Halifax Regional Water Commission has hired a forensics team to find out where the city’s new sewage treatment system went wrong, Mayor Peter Kelly said yesterday.
But he said HRM hopes taxpayers won’t be covering the more than $400,000 tab because the city is claiming the costs under its insurance plan for the $54-million wastewater facility -- which opened in February 2008 and shut down last January because of a flood.
The plant suffered another recent setback last week when the water commission started to remove screens from sewage outfalls. That means condoms, tampons and other untreated “floatables” are flowing back into Halifax Harbour.
“We are going to claim for any element that we can,” the mayor said at city hall, following a closed door meeting about the sewage situation.
But Kelly couldn’t tell reporters what was discussed during the in-camera council session, which ate up a large chunk of the afternoon. “The reason why it was (in-camera) was because of legal elements of discussion.”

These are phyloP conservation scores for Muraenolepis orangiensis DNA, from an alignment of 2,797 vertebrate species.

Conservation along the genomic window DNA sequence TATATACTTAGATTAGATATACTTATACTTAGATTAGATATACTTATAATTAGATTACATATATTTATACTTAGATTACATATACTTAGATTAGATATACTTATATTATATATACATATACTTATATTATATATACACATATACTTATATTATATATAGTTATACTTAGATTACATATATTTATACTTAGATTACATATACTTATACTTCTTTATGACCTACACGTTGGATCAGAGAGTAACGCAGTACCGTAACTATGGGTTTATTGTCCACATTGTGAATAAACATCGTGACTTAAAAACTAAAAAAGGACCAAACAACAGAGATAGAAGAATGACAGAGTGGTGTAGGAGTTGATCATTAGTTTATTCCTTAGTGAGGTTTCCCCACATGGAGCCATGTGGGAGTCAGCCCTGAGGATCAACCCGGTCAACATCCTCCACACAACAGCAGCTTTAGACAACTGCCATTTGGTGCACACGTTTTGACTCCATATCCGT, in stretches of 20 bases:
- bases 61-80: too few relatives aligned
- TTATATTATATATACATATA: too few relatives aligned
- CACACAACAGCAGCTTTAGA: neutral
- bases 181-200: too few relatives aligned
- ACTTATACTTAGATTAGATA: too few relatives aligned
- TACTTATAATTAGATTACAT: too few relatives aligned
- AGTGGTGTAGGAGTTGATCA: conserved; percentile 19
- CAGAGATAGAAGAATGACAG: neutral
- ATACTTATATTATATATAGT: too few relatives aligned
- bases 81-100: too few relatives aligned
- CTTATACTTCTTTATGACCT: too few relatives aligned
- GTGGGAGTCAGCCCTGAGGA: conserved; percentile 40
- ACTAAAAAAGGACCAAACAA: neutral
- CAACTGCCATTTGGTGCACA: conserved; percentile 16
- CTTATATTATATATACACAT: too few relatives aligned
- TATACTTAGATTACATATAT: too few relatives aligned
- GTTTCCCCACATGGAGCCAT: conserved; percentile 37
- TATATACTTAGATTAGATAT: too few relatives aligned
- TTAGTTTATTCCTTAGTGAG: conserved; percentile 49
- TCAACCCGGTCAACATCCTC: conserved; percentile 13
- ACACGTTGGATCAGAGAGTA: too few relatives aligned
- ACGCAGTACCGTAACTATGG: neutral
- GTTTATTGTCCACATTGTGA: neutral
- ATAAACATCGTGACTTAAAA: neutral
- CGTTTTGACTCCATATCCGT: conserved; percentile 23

He said the forensics company should determine what caused the breakdown within two weeks. Not even city officials know how the harbour mishap happened, he said.
In the meantime, he said the municipality is doing its “due diligence” by looking at any alternative ways to stop solid waste from entering Halifax waters, and plans to meet with its insurance company within a week.
Also yesterday, city councillors voted to defer debate over HRMByDesign for two weeks.
Coun. Jerry Blumenthal, who represents Halifax North End, made the motion but not every councillor was in favour of rescheduling discussion about the proposed urban blueprint.
“I opposed that,” Coun. Debbie Hum of Rockingham-Wentworth told reporters outside council chambers. “There have been members of public here all afternoon, waiting, and I thought it was very unfair.”